Vernal Pools/Ponds Bob Gregorski
April Showers Create Vernal Pools
In Connecticut the general public may not be aware that vernal pools/ponds are productive breeding areas for many species of creatures including: spotted, Jefferson’s and marbled salamanders, wood frogs, eastern spadefoot toads and fairy shrimp.
Vernal pools are small pockets/puddles of fresh water created by snowmelt, high water tables and/or rain. Typically the water settles in depressions in the forest floor that are separate from other wetlands. The vernal pool water needs to be contained for a period of time necessary for breeding to be productive.
According to the CT DEEP Wildlife Division the following four criteria must be met for a standing body of water to be classified vernal pool: it contains water for approximately two months during the growing season; it occurs within a confined depression or basin that lacks a permanent outlet stream; it lacks any fish population and it dries out most years, usually by late summer.
Most people have never observed fairy shrimp. These small crustaceans are one of the many invertebrates, which breed in vernal pools. Measuring 0.5-1.0 inches long, they look like tiny shrimp. Typically they swim just below the water surface on their backs with their legs pointed skyward. When the vernal pool water dries up adult shrimp deposit their eggs in the soil and under the litter at the bottom of the depression. Adult shrimp die off when the pools dry completely. The eggs remain dormant until the pool fills the following spring. And -- the life cycle continues.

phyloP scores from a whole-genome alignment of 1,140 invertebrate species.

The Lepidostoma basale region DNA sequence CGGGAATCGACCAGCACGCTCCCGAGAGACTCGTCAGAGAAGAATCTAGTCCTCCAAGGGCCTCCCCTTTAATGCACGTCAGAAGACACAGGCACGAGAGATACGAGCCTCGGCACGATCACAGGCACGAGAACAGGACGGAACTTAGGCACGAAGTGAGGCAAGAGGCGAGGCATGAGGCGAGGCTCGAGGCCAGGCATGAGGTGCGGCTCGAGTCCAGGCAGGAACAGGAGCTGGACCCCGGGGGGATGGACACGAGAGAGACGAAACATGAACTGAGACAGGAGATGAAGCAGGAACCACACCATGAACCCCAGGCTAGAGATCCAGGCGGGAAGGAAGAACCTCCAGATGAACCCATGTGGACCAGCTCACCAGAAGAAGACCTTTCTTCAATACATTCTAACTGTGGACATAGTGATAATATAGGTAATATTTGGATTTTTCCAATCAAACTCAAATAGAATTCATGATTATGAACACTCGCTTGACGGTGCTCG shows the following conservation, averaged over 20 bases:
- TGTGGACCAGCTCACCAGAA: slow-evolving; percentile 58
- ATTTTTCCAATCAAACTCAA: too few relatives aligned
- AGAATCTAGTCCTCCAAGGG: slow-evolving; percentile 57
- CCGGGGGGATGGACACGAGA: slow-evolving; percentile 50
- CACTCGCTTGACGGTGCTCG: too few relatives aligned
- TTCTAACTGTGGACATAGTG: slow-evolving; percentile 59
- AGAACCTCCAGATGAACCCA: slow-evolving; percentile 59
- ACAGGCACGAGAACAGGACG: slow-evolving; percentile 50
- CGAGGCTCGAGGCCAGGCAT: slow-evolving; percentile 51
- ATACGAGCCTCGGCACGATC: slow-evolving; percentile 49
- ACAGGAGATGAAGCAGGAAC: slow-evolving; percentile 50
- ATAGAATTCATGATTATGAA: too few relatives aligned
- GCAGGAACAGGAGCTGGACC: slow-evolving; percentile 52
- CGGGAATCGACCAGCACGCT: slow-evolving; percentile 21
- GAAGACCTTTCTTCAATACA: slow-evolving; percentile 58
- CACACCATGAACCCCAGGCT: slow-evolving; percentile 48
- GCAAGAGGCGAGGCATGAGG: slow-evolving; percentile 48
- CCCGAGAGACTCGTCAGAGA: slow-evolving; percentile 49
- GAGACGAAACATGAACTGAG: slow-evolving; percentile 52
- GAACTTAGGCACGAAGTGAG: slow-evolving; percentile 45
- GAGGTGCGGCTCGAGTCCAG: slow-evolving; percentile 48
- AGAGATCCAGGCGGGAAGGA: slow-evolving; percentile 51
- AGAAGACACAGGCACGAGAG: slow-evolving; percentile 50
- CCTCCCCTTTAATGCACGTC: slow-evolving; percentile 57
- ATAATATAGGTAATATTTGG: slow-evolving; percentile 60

The Wild life Division recommends the following to protect vernal pools. ”Do not clean up in and around vernal pools. Leave trees, bushes and understory vegetation, as well as brush, logs and dead trees alone. Leave a buffer of natural vegetation around the pool for as great a distance as possible back from the edge of the pool’s high-water mark. A buffer of at least 100 feet will help maintain water quality, but will do little to protect amphibians living around the pool. Vernal pool breeders require large areas of natural habitat around their pools in order to survive.
Do not fill in the pool, even when it is dry, by dumping leaves or other debris in it.
Avoid activities that alter the movement of surface water of the upland area that drains into the pool. Digging ditches and similar activities can change runoff into the pool, thereby altering its flooding cycle.
Do not dig into the bottom of the pool, even when it is dry, as this will disturb the non-permeable layer of soil that allows the pool to flood. For further information on vernal pools contact DEEP’s Inland Wetlands Division at 860-424-3019.